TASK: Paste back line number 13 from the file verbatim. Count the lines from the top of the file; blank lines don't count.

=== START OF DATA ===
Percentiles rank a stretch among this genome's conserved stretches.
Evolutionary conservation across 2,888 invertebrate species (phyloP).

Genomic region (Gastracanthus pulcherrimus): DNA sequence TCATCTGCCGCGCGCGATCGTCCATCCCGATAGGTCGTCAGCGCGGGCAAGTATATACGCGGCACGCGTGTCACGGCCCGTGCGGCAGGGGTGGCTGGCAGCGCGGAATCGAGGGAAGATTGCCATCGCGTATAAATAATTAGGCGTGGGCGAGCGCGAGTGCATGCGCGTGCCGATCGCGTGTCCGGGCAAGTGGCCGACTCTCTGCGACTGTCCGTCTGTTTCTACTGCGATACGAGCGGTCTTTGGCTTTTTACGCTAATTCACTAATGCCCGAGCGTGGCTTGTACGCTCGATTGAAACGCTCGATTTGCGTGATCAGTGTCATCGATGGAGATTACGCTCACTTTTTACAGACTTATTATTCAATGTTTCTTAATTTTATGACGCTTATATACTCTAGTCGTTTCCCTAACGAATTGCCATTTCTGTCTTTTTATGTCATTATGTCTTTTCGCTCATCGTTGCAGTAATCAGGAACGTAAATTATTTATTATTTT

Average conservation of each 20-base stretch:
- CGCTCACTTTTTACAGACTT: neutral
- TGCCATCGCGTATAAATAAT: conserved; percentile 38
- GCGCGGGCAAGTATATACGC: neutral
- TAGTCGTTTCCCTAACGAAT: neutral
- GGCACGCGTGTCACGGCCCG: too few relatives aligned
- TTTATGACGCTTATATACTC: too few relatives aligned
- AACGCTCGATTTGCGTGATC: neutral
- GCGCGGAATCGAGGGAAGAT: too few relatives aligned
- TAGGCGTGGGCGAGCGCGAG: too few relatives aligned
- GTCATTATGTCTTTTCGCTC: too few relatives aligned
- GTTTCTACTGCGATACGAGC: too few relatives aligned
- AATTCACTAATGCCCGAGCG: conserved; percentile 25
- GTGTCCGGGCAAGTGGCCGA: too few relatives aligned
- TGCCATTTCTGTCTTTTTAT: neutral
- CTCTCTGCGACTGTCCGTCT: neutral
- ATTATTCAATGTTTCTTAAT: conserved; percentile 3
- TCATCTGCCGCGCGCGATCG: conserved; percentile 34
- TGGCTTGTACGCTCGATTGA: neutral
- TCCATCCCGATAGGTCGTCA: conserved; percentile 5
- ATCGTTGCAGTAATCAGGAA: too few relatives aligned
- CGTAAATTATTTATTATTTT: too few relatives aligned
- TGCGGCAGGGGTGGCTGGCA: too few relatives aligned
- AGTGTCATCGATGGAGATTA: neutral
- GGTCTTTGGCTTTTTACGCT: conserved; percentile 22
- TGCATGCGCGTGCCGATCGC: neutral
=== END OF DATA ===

- TAGGCGTGGGCGAGCGCGAG: too few relatives aligned